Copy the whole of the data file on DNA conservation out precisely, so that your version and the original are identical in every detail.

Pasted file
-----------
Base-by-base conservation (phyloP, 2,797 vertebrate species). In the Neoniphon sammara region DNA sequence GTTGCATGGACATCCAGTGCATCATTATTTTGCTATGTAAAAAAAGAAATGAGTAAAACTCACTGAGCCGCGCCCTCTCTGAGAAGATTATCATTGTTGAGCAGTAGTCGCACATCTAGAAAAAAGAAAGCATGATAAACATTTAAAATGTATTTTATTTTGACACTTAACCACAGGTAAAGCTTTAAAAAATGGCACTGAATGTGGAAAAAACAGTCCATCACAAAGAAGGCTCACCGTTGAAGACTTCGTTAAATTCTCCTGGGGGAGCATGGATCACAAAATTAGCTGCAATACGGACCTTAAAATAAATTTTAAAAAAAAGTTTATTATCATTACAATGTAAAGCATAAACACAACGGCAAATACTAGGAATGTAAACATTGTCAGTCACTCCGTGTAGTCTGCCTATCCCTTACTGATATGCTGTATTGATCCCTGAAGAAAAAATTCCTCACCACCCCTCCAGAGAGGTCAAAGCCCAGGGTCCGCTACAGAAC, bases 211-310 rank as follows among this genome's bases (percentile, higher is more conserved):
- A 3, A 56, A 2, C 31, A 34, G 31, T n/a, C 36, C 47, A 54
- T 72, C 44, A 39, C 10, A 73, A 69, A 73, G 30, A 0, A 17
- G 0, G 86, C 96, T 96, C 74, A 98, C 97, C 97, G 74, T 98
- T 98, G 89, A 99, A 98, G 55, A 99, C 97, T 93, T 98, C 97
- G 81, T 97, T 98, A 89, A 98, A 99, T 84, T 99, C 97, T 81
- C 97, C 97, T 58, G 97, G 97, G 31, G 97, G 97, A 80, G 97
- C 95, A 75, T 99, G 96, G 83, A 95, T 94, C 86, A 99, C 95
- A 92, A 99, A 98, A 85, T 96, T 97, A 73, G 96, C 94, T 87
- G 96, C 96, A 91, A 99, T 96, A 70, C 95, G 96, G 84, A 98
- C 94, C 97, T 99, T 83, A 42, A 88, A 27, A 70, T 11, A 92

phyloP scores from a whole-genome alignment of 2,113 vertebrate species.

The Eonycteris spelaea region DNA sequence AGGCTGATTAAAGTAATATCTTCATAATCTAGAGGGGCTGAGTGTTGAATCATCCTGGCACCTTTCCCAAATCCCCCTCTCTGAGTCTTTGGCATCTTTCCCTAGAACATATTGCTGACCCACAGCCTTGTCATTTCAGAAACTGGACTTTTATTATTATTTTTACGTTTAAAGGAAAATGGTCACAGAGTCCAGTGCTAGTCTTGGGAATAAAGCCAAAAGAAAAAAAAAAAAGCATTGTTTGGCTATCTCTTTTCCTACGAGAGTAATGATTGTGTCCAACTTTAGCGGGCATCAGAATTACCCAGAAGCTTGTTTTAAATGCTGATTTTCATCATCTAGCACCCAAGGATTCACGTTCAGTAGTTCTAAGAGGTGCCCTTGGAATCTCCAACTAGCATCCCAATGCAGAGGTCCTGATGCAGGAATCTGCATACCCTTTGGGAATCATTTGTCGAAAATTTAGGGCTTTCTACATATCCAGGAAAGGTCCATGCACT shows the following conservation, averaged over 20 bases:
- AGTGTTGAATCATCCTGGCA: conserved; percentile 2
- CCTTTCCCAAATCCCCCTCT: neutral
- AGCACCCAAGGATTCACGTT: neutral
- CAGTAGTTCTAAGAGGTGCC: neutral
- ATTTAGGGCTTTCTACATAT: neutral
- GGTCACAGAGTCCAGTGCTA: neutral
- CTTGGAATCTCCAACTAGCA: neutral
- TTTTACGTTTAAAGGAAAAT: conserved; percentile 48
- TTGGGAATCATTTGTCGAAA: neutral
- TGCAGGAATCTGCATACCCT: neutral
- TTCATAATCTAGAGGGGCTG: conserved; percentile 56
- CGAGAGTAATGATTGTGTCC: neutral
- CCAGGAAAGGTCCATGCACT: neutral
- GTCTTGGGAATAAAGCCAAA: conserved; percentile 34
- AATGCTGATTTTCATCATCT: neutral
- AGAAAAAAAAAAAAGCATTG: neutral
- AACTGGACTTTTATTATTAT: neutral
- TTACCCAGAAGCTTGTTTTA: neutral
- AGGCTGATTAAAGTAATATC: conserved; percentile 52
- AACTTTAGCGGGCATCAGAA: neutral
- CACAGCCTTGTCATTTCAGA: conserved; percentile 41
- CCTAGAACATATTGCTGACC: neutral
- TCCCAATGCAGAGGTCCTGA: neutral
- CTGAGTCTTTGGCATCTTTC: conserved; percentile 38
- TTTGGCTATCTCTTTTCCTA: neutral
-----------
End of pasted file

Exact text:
Base-by-base conservation (phyloP, 2,797 vertebrate species). In the Neoniphon sammara region DNA sequence GTTGCATGGACATCCAGTGCATCATTATTTTGCTATGTAAAAAAAGAAATGAGTAAAACTCACTGAGCCGCGCCCTCTCTGAGAAGATTATCATTGTTGAGCAGTAGTCGCACATCTAGAAAAAAGAAAGCATGATAAACATTTAAAATGTATTTTATTTTGACACTTAACCACAGGTAAAGCTTTAAAAAATGGCACTGAATGTGGAAAAAACAGTCCATCACAAAGAAGGCTCACCGTTGAAGACTTCGTTAAATTCTCCTGGGGGAGCATGGATCACAAAATTAGCTGCAATACGGACCTTAAAATAAATTTTAAAAAAAAGTTTATTATCATTACAATGTAAAGCATAAACACAACGGCAAATACTAGGAATGTAAACATTGTCAGTCACTCCGTGTAGTCTGCCTATCCCTTACTGATATGCTGTATTGATCCCTGAAGAAAAAATTCCTCACCACCCCTCCAGAGAGGTCAAAGCCCAGGGTCCGCTACAGAAC, bases 211-310 rank as follows among this genome's bases (percentile, higher is more conserved):
- A 3, A 56, A 2, C 31, A 34, G 31, T n/a, C 36, C 47, A 54
- T 72, C 44, A 39, C 10, A 73, A 69, A 73, G 30, A 0, A 17
- G 0, G 86, C 96, T 96, C 74, A 98, C 97, C 97, G 74, T 98
- T 98, G 89, A 99, A 98, G 55, A 99, C 97, T 93, T 98, C 97
- G 81, T 97, T 98, A 89, A 98, A 99, T 84, T 99, C 97, T 81
- C 97, C 97, T 58, G 97, G 97, G 31, G 97, G 97, A 80, G 97
- C 95, A 75, T 99, G 96, G 83, A 95, T 94, C 86, A 99, C 95
- A 92, A 99, A 98, A 85, T 96, T 97, A 73, G 96, C 94, T 87
- G 96, C 96, A 91, A 99, T 96, A 70, C 95, G 96, G 84, A 98
- C 94, C 97, T 99, T 83, A 42, A 88, A 27, A 70, T 11, A 92

phyloP scores from a whole-genome alignment of 2,113 vertebrate species.

The Eonycteris spelaea region DNA sequence AGGCTGATTAAAGTAATATCTTCATAATCTAGAGGGGCTGAGTGTTGAATCATCCTGGCACCTTTCCCAAATCCCCCTCTCTGAGTCTTTGGCATCTTTCCCTAGAACATATTGCTGACCCACAGCCTTGTCATTTCAGAAACTGGACTTTTATTATTATTTTTACGTTTAAAGGAAAATGGTCACAGAGTCCAGTGCTAGTCTTGGGAATAAAGCCAAAAGAAAAAAAAAAAAGCATTGTTTGGCTATCTCTTTTCCTACGAGAGTAATGATTGTGTCCAACTTTAGCGGGCATCAGAATTACCCAGAAGCTTGTTTTAAATGCTGATTTTCATCATCTAGCACCCAAGGATTCACGTTCAGTAGTTCTAAGAGGTGCCCTTGGAATCTCCAACTAGCATCCCAATGCAGAGGTCCTGATGCAGGAATCTGCATACCCTTTGGGAATCATTTGTCGAAAATTTAGGGCTTTCTACATATCCAGGAAAGGTCCATGCACT shows the following conservation, averaged over 20 bases:
- AGTGTTGAATCATCCTGGCA: conserved; percentile 2
- CCTTTCCCAAATCCCCCTCT: neutral
- AGCACCCAAGGATTCACGTT: neutral
- CAGTAGTTCTAAGAGGTGCC: neutral
- ATTTAGGGCTTTCTACATAT: neutral
- GGTCACAGAGTCCAGTGCTA: neutral
- CTTGGAATCTCCAACTAGCA: neutral
- TTTTACGTTTAAAGGAAAAT: conserved; percentile 48
- TTGGGAATCATTTGTCGAAA: neutral
- TGCAGGAATCTGCATACCCT: neutral
- TTCATAATCTAGAGGGGCTG: conserved; percentile 56
- CGAGAGTAATGATTGTGTCC: neutral
- CCAGGAAAGGTCCATGCACT: neutral
- GTCTTGGGAATAAAGCCAAA: conserved; percentile 34
- AATGCTGATTTTCATCATCT: neutral
- AGAAAAAAAAAAAAGCATTG: neutral
- AACTGGACTTTTATTATTAT: neutral
- TTACCCAGAAGCTTGTTTTA: neutral
- AGGCTGATTAAAGTAATATC: conserved; percentile 52
- AACTTTAGCGGGCATCAGAA: neutral
- CACAGCCTTGTCATTTCAGA: conserved; percentile 41
- CCTAGAACATATTGCTGACC: neutral
- TCCCAATGCAGAGGTCCTGA: neutral
- CTGAGTCTTTGGCATCTTTC: conserved; percentile 38
- TTTGGCTATCTCTTTTCCTA: neutral